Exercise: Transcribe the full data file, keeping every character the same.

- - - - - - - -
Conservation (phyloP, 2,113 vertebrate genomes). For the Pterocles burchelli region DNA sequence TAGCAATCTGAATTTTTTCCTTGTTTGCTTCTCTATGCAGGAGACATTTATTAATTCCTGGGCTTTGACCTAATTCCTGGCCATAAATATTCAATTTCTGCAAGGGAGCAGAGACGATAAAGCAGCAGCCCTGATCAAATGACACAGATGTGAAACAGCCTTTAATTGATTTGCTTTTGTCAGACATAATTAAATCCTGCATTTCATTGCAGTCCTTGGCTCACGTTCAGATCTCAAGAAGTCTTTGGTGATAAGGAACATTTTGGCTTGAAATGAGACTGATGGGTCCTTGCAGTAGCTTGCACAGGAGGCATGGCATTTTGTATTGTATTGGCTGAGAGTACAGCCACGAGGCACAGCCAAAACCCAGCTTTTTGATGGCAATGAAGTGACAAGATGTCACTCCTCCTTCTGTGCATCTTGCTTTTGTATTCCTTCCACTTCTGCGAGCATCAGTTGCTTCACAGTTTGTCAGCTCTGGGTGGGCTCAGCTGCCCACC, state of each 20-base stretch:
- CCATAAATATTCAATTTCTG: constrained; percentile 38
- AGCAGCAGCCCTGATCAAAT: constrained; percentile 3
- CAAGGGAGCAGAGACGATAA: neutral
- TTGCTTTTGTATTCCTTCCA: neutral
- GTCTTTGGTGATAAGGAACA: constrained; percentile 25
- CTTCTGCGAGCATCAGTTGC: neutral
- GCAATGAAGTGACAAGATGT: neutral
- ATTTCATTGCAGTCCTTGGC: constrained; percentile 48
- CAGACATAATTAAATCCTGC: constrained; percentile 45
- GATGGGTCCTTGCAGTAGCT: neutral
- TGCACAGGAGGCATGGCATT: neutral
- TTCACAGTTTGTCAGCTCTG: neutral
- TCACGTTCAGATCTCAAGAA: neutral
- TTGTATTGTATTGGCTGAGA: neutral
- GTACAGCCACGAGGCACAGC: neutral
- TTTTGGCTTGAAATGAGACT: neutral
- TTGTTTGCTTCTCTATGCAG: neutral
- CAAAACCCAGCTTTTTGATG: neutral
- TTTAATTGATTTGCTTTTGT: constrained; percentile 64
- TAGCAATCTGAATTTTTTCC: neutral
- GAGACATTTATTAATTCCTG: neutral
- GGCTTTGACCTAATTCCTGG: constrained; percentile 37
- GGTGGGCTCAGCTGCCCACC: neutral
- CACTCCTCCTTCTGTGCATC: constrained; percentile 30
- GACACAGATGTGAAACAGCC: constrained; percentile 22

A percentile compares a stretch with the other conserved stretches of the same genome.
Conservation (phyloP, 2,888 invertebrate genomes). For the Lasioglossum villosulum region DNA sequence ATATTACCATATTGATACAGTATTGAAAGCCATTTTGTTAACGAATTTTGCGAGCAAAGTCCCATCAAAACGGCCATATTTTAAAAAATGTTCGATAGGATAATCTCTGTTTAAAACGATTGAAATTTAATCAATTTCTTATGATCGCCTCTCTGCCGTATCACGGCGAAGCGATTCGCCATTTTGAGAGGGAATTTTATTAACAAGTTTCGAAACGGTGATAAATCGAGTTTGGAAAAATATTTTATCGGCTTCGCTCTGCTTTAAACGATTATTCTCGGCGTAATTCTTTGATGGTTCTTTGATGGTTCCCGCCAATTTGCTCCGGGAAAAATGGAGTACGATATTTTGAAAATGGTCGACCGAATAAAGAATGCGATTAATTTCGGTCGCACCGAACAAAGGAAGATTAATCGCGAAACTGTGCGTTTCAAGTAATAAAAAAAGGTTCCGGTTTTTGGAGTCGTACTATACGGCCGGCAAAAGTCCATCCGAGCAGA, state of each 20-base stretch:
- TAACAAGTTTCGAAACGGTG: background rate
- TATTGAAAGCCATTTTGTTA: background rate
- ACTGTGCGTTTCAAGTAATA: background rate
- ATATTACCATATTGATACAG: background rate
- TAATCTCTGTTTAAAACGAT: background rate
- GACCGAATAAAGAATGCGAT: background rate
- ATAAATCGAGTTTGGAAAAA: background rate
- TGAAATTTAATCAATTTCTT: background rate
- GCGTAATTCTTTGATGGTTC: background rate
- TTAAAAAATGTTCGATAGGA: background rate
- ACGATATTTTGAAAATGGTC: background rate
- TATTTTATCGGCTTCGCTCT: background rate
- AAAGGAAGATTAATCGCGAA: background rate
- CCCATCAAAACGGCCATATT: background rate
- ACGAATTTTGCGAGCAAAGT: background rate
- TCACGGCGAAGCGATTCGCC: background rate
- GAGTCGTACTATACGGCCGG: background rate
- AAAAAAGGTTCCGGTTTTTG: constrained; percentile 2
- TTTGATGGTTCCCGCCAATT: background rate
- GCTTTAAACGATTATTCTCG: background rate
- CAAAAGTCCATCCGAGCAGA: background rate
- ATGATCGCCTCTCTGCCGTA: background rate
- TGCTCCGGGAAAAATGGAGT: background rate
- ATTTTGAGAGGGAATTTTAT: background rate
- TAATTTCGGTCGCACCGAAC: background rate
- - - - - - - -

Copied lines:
Conservation (phyloP, 2,113 vertebrate genomes). For the Pterocles burchelli region DNA sequence TAGCAATCTGAATTTTTTCCTTGTTTGCTTCTCTATGCAGGAGACATTTATTAATTCCTGGGCTTTGACCTAATTCCTGGCCATAAATATTCAATTTCTGCAAGGGAGCAGAGACGATAAAGCAGCAGCCCTGATCAAATGACACAGATGTGAAACAGCCTTTAATTGATTTGCTTTTGTCAGACATAATTAAATCCTGCATTTCATTGCAGTCCTTGGCTCACGTTCAGATCTCAAGAAGTCTTTGGTGATAAGGAACATTTTGGCTTGAAATGAGACTGATGGGTCCTTGCAGTAGCTTGCACAGGAGGCATGGCATTTTGTATTGTATTGGCTGAGAGTACAGCCACGAGGCACAGCCAAAACCCAGCTTTTTGATGGCAATGAAGTGACAAGATGTCACTCCTCCTTCTGTGCATCTTGCTTTTGTATTCCTTCCACTTCTGCGAGCATCAGTTGCTTCACAGTTTGTCAGCTCTGGGTGGGCTCAGCTGCCCACC, state of each 20-base stretch:
- CCATAAATATTCAATTTCTG: constrained; percentile 38
- AGCAGCAGCCCTGATCAAAT: constrained; percentile 3
- CAAGGGAGCAGAGACGATAA: neutral
- TTGCTTTTGTATTCCTTCCA: neutral
- GTCTTTGGTGATAAGGAACA: constrained; percentile 25
- CTTCTGCGAGCATCAGTTGC: neutral
- GCAATGAAGTGACAAGATGT: neutral
- ATTTCATTGCAGTCCTTGGC: constrained; percentile 48
- CAGACATAATTAAATCCTGC: constrained; percentile 45
- GATGGGTCCTTGCAGTAGCT: neutral
- TGCACAGGAGGCATGGCATT: neutral
- TTCACAGTTTGTCAGCTCTG: neutral
- TCACGTTCAGATCTCAAGAA: neutral
- TTGTATTGTATTGGCTGAGA: neutral
- GTACAGCCACGAGGCACAGC: neutral
- TTTTGGCTTGAAATGAGACT: neutral
- TTGTTTGCTTCTCTATGCAG: neutral
- CAAAACCCAGCTTTTTGATG: neutral
- TTTAATTGATTTGCTTTTGT: constrained; percentile 64
- TAGCAATCTGAATTTTTTCC: neutral
- GAGACATTTATTAATTCCTG: neutral
- GGCTTTGACCTAATTCCTGG: constrained; percentile 37
- GGTGGGCTCAGCTGCCCACC: neutral
- CACTCCTCCTTCTGTGCATC: constrained; percentile 30
- GACACAGATGTGAAACAGCC: constrained; percentile 22

A percentile compares a stretch with the other conserved stretches of the same genome.
Conservation (phyloP, 2,888 invertebrate genomes). For the Lasioglossum villosulum region DNA sequence ATATTACCATATTGATACAGTATTGAAAGCCATTTTGTTAACGAATTTTGCGAGCAAAGTCCCATCAAAACGGCCATATTTTAAAAAATGTTCGATAGGATAATCTCTGTTTAAAACGATTGAAATTTAATCAATTTCTTATGATCGCCTCTCTGCCGTATCACGGCGAAGCGATTCGCCATTTTGAGAGGGAATTTTATTAACAAGTTTCGAAACGGTGATAAATCGAGTTTGGAAAAATATTTTATCGGCTTCGCTCTGCTTTAAACGATTATTCTCGGCGTAATTCTTTGATGGTTCTTTGATGGTTCCCGCCAATTTGCTCCGGGAAAAATGGAGTACGATATTTTGAAAATGGTCGACCGAATAAAGAATGCGATTAATTTCGGTCGCACCGAACAAAGGAAGATTAATCGCGAAACTGTGCGTTTCAAGTAATAAAAAAAGGTTCCGGTTTTTGGAGTCGTACTATACGGCCGGCAAAAGTCCATCCGAGCAGA, state of each 20-base stretch:
- TAACAAGTTTCGAAACGGTG: background rate
- TATTGAAAGCCATTTTGTTA: background rate
- ACTGTGCGTTTCAAGTAATA: background rate
- ATATTACCATATTGATACAG: background rate
- TAATCTCTGTTTAAAACGAT: background rate
- GACCGAATAAAGAATGCGAT: background rate
- ATAAATCGAGTTTGGAAAAA: background rate
- TGAAATTTAATCAATTTCTT: background rate
- GCGTAATTCTTTGATGGTTC: background rate
- TTAAAAAATGTTCGATAGGA: background rate
- ACGATATTTTGAAAATGGTC: background rate
- TATTTTATCGGCTTCGCTCT: background rate
- AAAGGAAGATTAATCGCGAA: background rate
- CCCATCAAAACGGCCATATT: background rate
- ACGAATTTTGCGAGCAAAGT: background rate
- TCACGGCGAAGCGATTCGCC: background rate
- GAGTCGTACTATACGGCCGG: background rate
- AAAAAAGGTTCCGGTTTTTG: constrained; percentile 2
- TTTGATGGTTCCCGCCAATT: background rate
- GCTTTAAACGATTATTCTCG: background rate
- CAAAAGTCCATCCGAGCAGA: background rate
- ATGATCGCCTCTCTGCCGTA: background rate
- TGCTCCGGGAAAAATGGAGT: background rate
- ATTTTGAGAGGGAATTTTAT: background rate
- TAATTTCGGTCGCACCGAAC: background rate